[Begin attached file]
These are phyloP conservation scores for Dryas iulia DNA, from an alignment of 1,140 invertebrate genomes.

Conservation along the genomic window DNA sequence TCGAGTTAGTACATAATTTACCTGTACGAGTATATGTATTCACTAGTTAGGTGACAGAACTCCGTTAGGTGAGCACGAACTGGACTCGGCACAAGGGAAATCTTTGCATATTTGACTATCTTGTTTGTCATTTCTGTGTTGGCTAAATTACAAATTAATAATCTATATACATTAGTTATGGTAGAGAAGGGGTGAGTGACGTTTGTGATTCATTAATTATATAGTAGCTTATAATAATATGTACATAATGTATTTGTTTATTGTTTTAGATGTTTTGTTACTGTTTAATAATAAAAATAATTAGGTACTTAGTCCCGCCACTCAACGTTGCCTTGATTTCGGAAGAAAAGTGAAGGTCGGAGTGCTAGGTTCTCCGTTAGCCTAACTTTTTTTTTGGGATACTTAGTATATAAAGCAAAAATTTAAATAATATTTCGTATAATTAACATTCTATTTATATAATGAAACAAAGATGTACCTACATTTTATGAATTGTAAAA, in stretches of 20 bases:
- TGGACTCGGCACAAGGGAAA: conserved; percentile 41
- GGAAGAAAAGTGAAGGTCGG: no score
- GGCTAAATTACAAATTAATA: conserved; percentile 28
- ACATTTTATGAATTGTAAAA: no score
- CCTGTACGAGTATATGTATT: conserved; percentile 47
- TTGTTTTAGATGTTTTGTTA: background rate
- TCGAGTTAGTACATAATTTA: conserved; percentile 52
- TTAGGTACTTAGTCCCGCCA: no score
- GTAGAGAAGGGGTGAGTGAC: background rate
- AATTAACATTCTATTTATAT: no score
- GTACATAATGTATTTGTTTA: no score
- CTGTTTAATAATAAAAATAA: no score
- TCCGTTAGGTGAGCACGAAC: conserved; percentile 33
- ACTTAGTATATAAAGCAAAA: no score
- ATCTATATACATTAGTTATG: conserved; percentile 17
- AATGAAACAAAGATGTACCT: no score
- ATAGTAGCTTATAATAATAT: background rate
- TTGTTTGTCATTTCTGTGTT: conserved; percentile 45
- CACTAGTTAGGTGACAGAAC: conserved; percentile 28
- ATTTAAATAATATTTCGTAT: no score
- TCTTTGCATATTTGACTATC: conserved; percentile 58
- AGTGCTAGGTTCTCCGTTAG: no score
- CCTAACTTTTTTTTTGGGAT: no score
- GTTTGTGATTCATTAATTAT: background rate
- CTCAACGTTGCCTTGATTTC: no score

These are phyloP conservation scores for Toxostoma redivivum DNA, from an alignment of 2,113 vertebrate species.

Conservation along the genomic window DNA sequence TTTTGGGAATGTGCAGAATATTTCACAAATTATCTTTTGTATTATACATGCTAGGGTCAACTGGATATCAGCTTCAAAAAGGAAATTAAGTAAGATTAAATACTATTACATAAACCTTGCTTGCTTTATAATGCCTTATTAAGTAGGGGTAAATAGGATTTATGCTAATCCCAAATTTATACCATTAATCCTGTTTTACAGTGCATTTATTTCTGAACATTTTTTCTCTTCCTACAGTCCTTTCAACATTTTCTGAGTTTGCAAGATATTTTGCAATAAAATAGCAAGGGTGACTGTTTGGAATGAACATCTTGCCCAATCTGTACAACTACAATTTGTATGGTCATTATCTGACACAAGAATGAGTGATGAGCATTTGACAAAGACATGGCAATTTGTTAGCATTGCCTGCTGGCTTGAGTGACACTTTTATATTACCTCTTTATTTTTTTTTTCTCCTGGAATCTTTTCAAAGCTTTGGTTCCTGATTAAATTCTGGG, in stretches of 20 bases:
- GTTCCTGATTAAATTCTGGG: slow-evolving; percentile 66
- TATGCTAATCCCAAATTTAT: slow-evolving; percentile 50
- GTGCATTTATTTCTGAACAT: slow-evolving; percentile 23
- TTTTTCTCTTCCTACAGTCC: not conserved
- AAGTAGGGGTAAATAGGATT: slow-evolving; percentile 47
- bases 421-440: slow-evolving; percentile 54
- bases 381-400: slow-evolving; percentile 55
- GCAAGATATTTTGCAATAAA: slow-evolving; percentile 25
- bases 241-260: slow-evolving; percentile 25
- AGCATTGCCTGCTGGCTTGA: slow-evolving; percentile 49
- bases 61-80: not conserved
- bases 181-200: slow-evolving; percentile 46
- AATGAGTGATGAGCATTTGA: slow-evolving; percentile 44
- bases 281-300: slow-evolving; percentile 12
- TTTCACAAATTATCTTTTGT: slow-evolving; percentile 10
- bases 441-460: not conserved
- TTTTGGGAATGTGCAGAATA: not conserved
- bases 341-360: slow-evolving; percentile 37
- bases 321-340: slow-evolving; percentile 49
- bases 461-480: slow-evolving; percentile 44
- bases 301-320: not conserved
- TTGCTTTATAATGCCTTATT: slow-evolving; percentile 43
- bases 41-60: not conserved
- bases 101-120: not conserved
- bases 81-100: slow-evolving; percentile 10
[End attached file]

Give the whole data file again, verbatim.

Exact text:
These are phyloP conservation scores for Dryas iulia DNA, from an alignment of 1,140 invertebrate genomes.

Conservation along the genomic window DNA sequence TCGAGTTAGTACATAATTTACCTGTACGAGTATATGTATTCACTAGTTAGGTGACAGAACTCCGTTAGGTGAGCACGAACTGGACTCGGCACAAGGGAAATCTTTGCATATTTGACTATCTTGTTTGTCATTTCTGTGTTGGCTAAATTACAAATTAATAATCTATATACATTAGTTATGGTAGAGAAGGGGTGAGTGACGTTTGTGATTCATTAATTATATAGTAGCTTATAATAATATGTACATAATGTATTTGTTTATTGTTTTAGATGTTTTGTTACTGTTTAATAATAAAAATAATTAGGTACTTAGTCCCGCCACTCAACGTTGCCTTGATTTCGGAAGAAAAGTGAAGGTCGGAGTGCTAGGTTCTCCGTTAGCCTAACTTTTTTTTTGGGATACTTAGTATATAAAGCAAAAATTTAAATAATATTTCGTATAATTAACATTCTATTTATATAATGAAACAAAGATGTACCTACATTTTATGAATTGTAAAA, in stretches of 20 bases:
- TGGACTCGGCACAAGGGAAA: conserved; percentile 41
- GGAAGAAAAGTGAAGGTCGG: no score
- GGCTAAATTACAAATTAATA: conserved; percentile 28
- ACATTTTATGAATTGTAAAA: no score
- CCTGTACGAGTATATGTATT: conserved; percentile 47
- TTGTTTTAGATGTTTTGTTA: background rate
- TCGAGTTAGTACATAATTTA: conserved; percentile 52
- TTAGGTACTTAGTCCCGCCA: no score
- GTAGAGAAGGGGTGAGTGAC: background rate
- AATTAACATTCTATTTATAT: no score
- GTACATAATGTATTTGTTTA: no score
- CTGTTTAATAATAAAAATAA: no score
- TCCGTTAGGTGAGCACGAAC: conserved; percentile 33
- ACTTAGTATATAAAGCAAAA: no score
- ATCTATATACATTAGTTATG: conserved; percentile 17
- AATGAAACAAAGATGTACCT: no score
- ATAGTAGCTTATAATAATAT: background rate
- TTGTTTGTCATTTCTGTGTT: conserved; percentile 45
- CACTAGTTAGGTGACAGAAC: conserved; percentile 28
- ATTTAAATAATATTTCGTAT: no score
- TCTTTGCATATTTGACTATC: conserved; percentile 58
- AGTGCTAGGTTCTCCGTTAG: no score
- CCTAACTTTTTTTTTGGGAT: no score
- GTTTGTGATTCATTAATTAT: background rate
- CTCAACGTTGCCTTGATTTC: no score

These are phyloP conservation scores for Toxostoma redivivum DNA, from an alignment of 2,113 vertebrate species.

Conservation along the genomic window DNA sequence TTTTGGGAATGTGCAGAATATTTCACAAATTATCTTTTGTATTATACATGCTAGGGTCAACTGGATATCAGCTTCAAAAAGGAAATTAAGTAAGATTAAATACTATTACATAAACCTTGCTTGCTTTATAATGCCTTATTAAGTAGGGGTAAATAGGATTTATGCTAATCCCAAATTTATACCATTAATCCTGTTTTACAGTGCATTTATTTCTGAACATTTTTTCTCTTCCTACAGTCCTTTCAACATTTTCTGAGTTTGCAAGATATTTTGCAATAAAATAGCAAGGGTGACTGTTTGGAATGAACATCTTGCCCAATCTGTACAACTACAATTTGTATGGTCATTATCTGACACAAGAATGAGTGATGAGCATTTGACAAAGACATGGCAATTTGTTAGCATTGCCTGCTGGCTTGAGTGACACTTTTATATTACCTCTTTATTTTTTTTTTCTCCTGGAATCTTTTCAAAGCTTTGGTTCCTGATTAAATTCTGGG, in stretches of 20 bases:
- GTTCCTGATTAAATTCTGGG: slow-evolving; percentile 66
- TATGCTAATCCCAAATTTAT: slow-evolving; percentile 50
- GTGCATTTATTTCTGAACAT: slow-evolving; percentile 23
- TTTTTCTCTTCCTACAGTCC: not conserved
- AAGTAGGGGTAAATAGGATT: slow-evolving; percentile 47
- bases 421-440: slow-evolving; percentile 54
- bases 381-400: slow-evolving; percentile 55
- GCAAGATATTTTGCAATAAA: slow-evolving; percentile 25
- bases 241-260: slow-evolving; percentile 25
- AGCATTGCCTGCTGGCTTGA: slow-evolving; percentile 49
- bases 61-80: not conserved
- bases 181-200: slow-evolving; percentile 46
- AATGAGTGATGAGCATTTGA: slow-evolving; percentile 44
- bases 281-300: slow-evolving; percentile 12
- TTTCACAAATTATCTTTTGT: slow-evolving; percentile 10
- bases 441-460: not conserved
- TTTTGGGAATGTGCAGAATA: not conserved
- bases 341-360: slow-evolving; percentile 37
- bases 321-340: slow-evolving; percentile 49
- bases 461-480: slow-evolving; percentile 44
- bases 301-320: not conserved
- TTGCTTTATAATGCCTTATT: slow-evolving; percentile 43
- bases 41-60: not conserved
- bases 101-120: not conserved
- bases 81-100: slow-evolving; percentile 10